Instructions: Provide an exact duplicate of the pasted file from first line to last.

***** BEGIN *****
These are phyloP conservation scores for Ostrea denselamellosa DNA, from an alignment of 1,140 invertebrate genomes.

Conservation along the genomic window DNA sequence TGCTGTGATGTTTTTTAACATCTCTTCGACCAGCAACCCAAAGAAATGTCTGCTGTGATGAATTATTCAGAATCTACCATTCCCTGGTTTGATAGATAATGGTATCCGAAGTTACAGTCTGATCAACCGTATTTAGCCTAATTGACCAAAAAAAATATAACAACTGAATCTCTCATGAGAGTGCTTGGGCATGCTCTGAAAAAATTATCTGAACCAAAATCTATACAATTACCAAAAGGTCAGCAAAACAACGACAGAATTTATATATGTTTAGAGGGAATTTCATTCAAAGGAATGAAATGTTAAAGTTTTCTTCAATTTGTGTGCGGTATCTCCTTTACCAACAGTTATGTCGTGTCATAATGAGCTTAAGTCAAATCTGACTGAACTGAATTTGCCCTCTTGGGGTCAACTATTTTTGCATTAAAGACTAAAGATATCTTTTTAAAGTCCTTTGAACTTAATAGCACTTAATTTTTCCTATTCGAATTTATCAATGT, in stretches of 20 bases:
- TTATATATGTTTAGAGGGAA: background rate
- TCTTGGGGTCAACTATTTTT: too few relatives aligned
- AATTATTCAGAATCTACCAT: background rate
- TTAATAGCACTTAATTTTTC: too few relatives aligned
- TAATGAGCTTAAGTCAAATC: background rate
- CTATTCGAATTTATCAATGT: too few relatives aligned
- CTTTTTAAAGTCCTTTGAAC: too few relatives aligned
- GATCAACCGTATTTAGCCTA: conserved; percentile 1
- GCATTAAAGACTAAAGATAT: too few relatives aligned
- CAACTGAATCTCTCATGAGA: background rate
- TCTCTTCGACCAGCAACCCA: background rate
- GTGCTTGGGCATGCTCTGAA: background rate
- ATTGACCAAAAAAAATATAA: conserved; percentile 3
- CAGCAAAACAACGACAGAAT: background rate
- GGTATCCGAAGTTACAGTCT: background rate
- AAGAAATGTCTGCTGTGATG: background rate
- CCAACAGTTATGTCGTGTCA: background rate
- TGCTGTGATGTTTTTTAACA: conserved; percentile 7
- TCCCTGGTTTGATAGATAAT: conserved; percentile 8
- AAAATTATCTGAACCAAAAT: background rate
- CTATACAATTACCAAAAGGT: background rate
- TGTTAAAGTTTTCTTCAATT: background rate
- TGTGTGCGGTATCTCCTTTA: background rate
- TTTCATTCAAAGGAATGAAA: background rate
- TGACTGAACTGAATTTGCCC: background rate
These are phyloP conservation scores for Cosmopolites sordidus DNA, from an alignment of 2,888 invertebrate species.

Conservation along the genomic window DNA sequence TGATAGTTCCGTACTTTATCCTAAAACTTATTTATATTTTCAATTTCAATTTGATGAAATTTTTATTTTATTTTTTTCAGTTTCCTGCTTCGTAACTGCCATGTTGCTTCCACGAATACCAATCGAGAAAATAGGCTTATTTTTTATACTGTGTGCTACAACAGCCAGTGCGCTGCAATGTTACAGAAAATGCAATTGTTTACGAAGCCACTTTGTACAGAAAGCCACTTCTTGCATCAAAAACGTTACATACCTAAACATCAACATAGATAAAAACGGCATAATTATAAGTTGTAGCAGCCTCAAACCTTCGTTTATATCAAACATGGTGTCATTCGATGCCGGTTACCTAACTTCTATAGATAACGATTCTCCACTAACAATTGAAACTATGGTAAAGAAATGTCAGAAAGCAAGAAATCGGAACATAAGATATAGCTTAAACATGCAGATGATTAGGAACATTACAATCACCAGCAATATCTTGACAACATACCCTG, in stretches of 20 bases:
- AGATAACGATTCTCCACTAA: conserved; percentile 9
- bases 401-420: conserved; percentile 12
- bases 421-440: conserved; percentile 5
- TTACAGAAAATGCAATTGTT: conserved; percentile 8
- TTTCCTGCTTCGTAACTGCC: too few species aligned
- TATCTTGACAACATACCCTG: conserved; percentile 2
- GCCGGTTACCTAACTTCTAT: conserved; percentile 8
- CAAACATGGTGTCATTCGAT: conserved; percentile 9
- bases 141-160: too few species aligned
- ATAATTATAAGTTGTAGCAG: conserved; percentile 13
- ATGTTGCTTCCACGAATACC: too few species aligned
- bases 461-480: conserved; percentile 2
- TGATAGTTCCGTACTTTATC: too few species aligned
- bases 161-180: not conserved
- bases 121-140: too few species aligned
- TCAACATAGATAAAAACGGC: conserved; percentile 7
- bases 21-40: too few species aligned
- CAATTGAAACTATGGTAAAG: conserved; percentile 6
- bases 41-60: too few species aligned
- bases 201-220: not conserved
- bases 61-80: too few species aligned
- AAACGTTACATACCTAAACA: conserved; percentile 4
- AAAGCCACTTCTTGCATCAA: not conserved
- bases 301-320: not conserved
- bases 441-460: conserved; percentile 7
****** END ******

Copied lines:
These are phyloP conservation scores for Ostrea denselamellosa DNA, from an alignment of 1,140 invertebrate genomes.

Conservation along the genomic window DNA sequence TGCTGTGATGTTTTTTAACATCTCTTCGACCAGCAACCCAAAGAAATGTCTGCTGTGATGAATTATTCAGAATCTACCATTCCCTGGTTTGATAGATAATGGTATCCGAAGTTACAGTCTGATCAACCGTATTTAGCCTAATTGACCAAAAAAAATATAACAACTGAATCTCTCATGAGAGTGCTTGGGCATGCTCTGAAAAAATTATCTGAACCAAAATCTATACAATTACCAAAAGGTCAGCAAAACAACGACAGAATTTATATATGTTTAGAGGGAATTTCATTCAAAGGAATGAAATGTTAAAGTTTTCTTCAATTTGTGTGCGGTATCTCCTTTACCAACAGTTATGTCGTGTCATAATGAGCTTAAGTCAAATCTGACTGAACTGAATTTGCCCTCTTGGGGTCAACTATTTTTGCATTAAAGACTAAAGATATCTTTTTAAAGTCCTTTGAACTTAATAGCACTTAATTTTTCCTATTCGAATTTATCAATGT, in stretches of 20 bases:
- TTATATATGTTTAGAGGGAA: background rate
- TCTTGGGGTCAACTATTTTT: too few relatives aligned
- AATTATTCAGAATCTACCAT: background rate
- TTAATAGCACTTAATTTTTC: too few relatives aligned
- TAATGAGCTTAAGTCAAATC: background rate
- CTATTCGAATTTATCAATGT: too few relatives aligned
- CTTTTTAAAGTCCTTTGAAC: too few relatives aligned
- GATCAACCGTATTTAGCCTA: conserved; percentile 1
- GCATTAAAGACTAAAGATAT: too few relatives aligned
- CAACTGAATCTCTCATGAGA: background rate
- TCTCTTCGACCAGCAACCCA: background rate
- GTGCTTGGGCATGCTCTGAA: background rate
- ATTGACCAAAAAAAATATAA: conserved; percentile 3
- CAGCAAAACAACGACAGAAT: background rate
- GGTATCCGAAGTTACAGTCT: background rate
- AAGAAATGTCTGCTGTGATG: background rate
- CCAACAGTTATGTCGTGTCA: background rate
- TGCTGTGATGTTTTTTAACA: conserved; percentile 7
- TCCCTGGTTTGATAGATAAT: conserved; percentile 8
- AAAATTATCTGAACCAAAAT: background rate
- CTATACAATTACCAAAAGGT: background rate
- TGTTAAAGTTTTCTTCAATT: background rate
- TGTGTGCGGTATCTCCTTTA: background rate
- TTTCATTCAAAGGAATGAAA: background rate
- TGACTGAACTGAATTTGCCC: background rate
These are phyloP conservation scores for Cosmopolites sordidus DNA, from an alignment of 2,888 invertebrate species.

Conservation along the genomic window DNA sequence TGATAGTTCCGTACTTTATCCTAAAACTTATTTATATTTTCAATTTCAATTTGATGAAATTTTTATTTTATTTTTTTCAGTTTCCTGCTTCGTAACTGCCATGTTGCTTCCACGAATACCAATCGAGAAAATAGGCTTATTTTTTATACTGTGTGCTACAACAGCCAGTGCGCTGCAATGTTACAGAAAATGCAATTGTTTACGAAGCCACTTTGTACAGAAAGCCACTTCTTGCATCAAAAACGTTACATACCTAAACATCAACATAGATAAAAACGGCATAATTATAAGTTGTAGCAGCCTCAAACCTTCGTTTATATCAAACATGGTGTCATTCGATGCCGGTTACCTAACTTCTATAGATAACGATTCTCCACTAACAATTGAAACTATGGTAAAGAAATGTCAGAAAGCAAGAAATCGGAACATAAGATATAGCTTAAACATGCAGATGATTAGGAACATTACAATCACCAGCAATATCTTGACAACATACCCTG, in stretches of 20 bases:
- AGATAACGATTCTCCACTAA: conserved; percentile 9
- bases 401-420: conserved; percentile 12
- bases 421-440: conserved; percentile 5
- TTACAGAAAATGCAATTGTT: conserved; percentile 8
- TTTCCTGCTTCGTAACTGCC: too few species aligned
- TATCTTGACAACATACCCTG: conserved; percentile 2
- GCCGGTTACCTAACTTCTAT: conserved; percentile 8
- CAAACATGGTGTCATTCGAT: conserved; percentile 9
- bases 141-160: too few species aligned
- ATAATTATAAGTTGTAGCAG: conserved; percentile 13
- ATGTTGCTTCCACGAATACC: too few species aligned
- bases 461-480: conserved; percentile 2
- TGATAGTTCCGTACTTTATC: too few species aligned
- bases 161-180: not conserved
- bases 121-140: too few species aligned
- TCAACATAGATAAAAACGGC: conserved; percentile 7
- bases 21-40: too few species aligned
- CAATTGAAACTATGGTAAAG: conserved; percentile 6
- bases 41-60: too few species aligned
- bases 201-220: not conserved
- bases 61-80: too few species aligned
- AAACGTTACATACCTAAACA: conserved; percentile 4
- AAAGCCACTTCTTGCATCAA: not conserved
- bases 301-320: not conserved
- bases 441-460: conserved; percentile 7